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Research Papers

Aerothermal Performance of a Nozzle Vane Cascade With a Generic Nonuniform Inlet Flow Condition—Part I: Influence of Nonuniformity Location

[+] Author and Article Information
A. Perdichizzi

Dipartimento di Ingegneria e Scienze Applicate,
Università degli Studi di Bergamo,
Dalmine, BG 24044, Italy
e-mail: antonio.perdichizzi@unibg.it

H. Abdeh

Dipartimento di Ingegneria e Scienze Applicate,
Università degli Studi di Bergamo,
Dalmine, BG 24044, Italy
e-mail: hamed.abdeh@unibg.it

G. Barigozzi

Dipartimento di Ingegneria e Scienze Applicate,
Università degli Studi di Bergamo,
Dalmine, BG 24044, Italy
e-mail: giovanna.barigozzi@unibg.it

M. Henze, J. Krueckels

Ansaldo Energia Switzerland Ltd.,
Baden 5401, Switzerland

Contributed by the International Gas Turbine Institute (IGTI) of ASME for publication in the JOURNAL OF TURBOMACHINERY. Manuscript received September 7, 2016; final manuscript received September 22, 2016; published online November 8, 2016. Editor: Kenneth Hall.

J. Turbomach 139(3), 031002 (Nov 08, 2016) (9 pages) Paper No: TURBO-16-1230; doi: 10.1115/1.4034816 History: Received September 07, 2016; Revised September 22, 2016

In this paper, the modifications induced by the presence of an inlet flow nonuniformity on the aerodynamic performance of a nozzle vane cascade are experimentally assessed. Tests were carried out in a six vane linear cascade whose profile is typical of a first stage nozzle guide vane of a modern heavy-duty gas turbine. An obstruction was located in the wind tunnel inlet section to produce a nonuniform flow upstream of the leading edge plane. The cascade was tested in an atmospheric wind tunnel at an inlet Mach number Ma1 = 0.12, with a high turbulence intensity (Tu1 = 9%) and variable obstruction tangential and axial positions, as well as tangential extension. The presented results show that an inlet flow nonuniformity influences the stagnation point position when it faces the vane leading edge from the suction side. A relevant increase of both 2D and secondary losses is observed when the nonuniformity is aligned to the vane leading edge. When it is instead located in between the passage, it does not affect the stagnation point location, in the meanwhile allowing a reduction in the secondary loss.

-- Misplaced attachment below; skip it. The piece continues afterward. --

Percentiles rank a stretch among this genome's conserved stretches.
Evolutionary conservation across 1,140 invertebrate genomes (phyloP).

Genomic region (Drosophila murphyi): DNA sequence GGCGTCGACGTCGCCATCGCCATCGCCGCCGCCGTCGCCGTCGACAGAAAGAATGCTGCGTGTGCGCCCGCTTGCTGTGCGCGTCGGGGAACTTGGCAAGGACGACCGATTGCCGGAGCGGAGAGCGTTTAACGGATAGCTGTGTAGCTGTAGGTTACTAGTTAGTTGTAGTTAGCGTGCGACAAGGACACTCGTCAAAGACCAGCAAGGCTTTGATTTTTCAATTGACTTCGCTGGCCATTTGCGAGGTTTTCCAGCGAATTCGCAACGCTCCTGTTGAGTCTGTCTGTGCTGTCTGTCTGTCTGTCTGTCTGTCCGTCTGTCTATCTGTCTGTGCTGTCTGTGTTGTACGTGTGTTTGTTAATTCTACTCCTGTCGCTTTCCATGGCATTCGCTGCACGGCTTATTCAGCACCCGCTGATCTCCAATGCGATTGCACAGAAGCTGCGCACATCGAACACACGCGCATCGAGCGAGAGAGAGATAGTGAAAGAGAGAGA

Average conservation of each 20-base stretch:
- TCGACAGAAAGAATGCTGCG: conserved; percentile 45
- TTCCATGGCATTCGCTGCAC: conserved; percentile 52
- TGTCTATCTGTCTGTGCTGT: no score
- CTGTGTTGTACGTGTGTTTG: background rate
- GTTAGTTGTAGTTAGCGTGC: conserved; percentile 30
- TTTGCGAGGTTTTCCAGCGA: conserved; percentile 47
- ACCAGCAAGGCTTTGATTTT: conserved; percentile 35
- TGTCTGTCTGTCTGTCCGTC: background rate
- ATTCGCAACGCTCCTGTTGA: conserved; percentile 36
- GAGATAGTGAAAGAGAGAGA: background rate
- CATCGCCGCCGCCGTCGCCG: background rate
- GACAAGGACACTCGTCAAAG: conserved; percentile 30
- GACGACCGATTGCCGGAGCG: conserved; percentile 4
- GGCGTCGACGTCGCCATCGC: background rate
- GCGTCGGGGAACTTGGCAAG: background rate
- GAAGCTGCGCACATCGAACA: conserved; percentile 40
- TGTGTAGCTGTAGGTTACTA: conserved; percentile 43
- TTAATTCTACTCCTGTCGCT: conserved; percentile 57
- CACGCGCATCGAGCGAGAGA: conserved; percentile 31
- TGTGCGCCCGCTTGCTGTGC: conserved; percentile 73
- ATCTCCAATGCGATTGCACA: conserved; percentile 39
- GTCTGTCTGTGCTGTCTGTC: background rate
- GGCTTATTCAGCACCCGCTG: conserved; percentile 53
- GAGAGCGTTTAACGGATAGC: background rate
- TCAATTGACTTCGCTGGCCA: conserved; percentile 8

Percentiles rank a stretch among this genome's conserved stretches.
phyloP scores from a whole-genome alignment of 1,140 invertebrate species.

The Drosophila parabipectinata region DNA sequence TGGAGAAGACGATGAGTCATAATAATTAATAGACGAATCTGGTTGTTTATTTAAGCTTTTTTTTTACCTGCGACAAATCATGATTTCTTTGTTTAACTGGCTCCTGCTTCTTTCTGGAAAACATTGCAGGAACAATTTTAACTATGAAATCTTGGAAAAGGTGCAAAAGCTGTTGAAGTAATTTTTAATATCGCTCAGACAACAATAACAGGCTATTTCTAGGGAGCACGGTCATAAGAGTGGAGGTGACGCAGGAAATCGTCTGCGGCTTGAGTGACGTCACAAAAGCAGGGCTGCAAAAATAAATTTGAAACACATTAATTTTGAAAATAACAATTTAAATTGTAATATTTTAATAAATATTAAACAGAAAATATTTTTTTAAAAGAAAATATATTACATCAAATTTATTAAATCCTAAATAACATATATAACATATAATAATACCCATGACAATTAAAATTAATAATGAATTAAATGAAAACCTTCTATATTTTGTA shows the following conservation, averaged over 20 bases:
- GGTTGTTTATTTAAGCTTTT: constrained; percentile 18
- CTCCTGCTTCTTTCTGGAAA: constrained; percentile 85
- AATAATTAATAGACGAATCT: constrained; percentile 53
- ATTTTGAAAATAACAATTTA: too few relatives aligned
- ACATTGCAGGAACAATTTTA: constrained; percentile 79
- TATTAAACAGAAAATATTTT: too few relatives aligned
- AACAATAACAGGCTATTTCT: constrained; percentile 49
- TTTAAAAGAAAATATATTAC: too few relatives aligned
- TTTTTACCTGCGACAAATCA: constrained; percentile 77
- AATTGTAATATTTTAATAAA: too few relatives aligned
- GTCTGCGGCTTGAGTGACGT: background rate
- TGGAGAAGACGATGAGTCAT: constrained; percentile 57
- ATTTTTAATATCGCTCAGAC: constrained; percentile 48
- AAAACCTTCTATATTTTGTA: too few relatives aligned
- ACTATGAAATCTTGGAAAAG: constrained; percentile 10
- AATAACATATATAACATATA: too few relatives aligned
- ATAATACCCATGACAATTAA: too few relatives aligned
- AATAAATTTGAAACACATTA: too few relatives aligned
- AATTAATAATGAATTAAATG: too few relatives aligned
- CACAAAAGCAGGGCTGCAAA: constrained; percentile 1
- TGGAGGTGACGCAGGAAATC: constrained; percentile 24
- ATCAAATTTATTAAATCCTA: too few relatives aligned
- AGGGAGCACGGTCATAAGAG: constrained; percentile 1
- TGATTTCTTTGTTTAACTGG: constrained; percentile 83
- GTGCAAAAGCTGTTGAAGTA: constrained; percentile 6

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References

Figures

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Fig. 1

The wind tunnel assembly

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Fig. 2

Cascade model and blockage

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Fig. 3

Inlet boundary layer (X/cax = −1.6—uniform)

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Fig. 4

Inlet flow: (a) velocity, (b) angle, and (c) Tu distributions at X/cax = −0.3 and Z/H = 0.5 (a = 0.7cax and w = 0.3 s)

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Fig. 5

Vane load for variable t (a = 0.7cax and w = 0.3s): (a) vane #1 and (b) vane #2

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Fig. 6

Ma distributions at Z/H = 0.5 (a = 0.7cax and w = 0.3s): (a) uniform, (b) t = 0s, and (c) t = 0.5s

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Fig. 7

Tu distribution at Z/H = 0.5 (a = 0.7cax and w = 0.3s): (a) t = 0s and (b) t = 0.5s

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Fig. 8

pt,2/pt,1 distributions at Z/H = 0.5 and X/cax = 1.5 (a = 0.7cax and w = 0.3s)

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Fig. 9

Platform oil and dye surface flow visualizations (a = 0.7cax and w = 0.3s): (a) uniform, (b) t = 0s, (c) t = 0.25s, (d) t = 0.5s, (e) t = 0.75s

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Fig. 10

Platform TLC color map

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Fig. 11

ζ distributions at X/cax = 1.5 (a = 0.7cax and w = 0.3s): (a) uniform inlet, (b) t = 0s, (c) t = 0.25s, (d) t = 0.5s, (e) t = 0.75s, and (f) t = 1s

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Fig. 12

Ω distributions at X/cax = 1.5 (a = 0.7cax and w = 0.3s): (a) uniform inlet, (b) 0s, (c) 0.25s, (d) 0.5s, (e) 0.75s, and (f) 1s

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Fig. 13

Vane #1 load distribution for variable a and w (t = 0s)

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Fig. 14

Platform surface flow visualizations (t = 0s): (a) a = 0.54cax (w = 0.3s), (b) a = 0.96cax (w = 0.3s), and (c) w = 0.24s (a = 0.7cax)

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Fig. 15

ζ distributions for variable axial position a (t = 0s and w = 0.3s): (a) a = 0.54cax and (b) a = 0.96cax

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Fig. 16

Mass-averaged loss coefficient: influence of (a) t and (b) a

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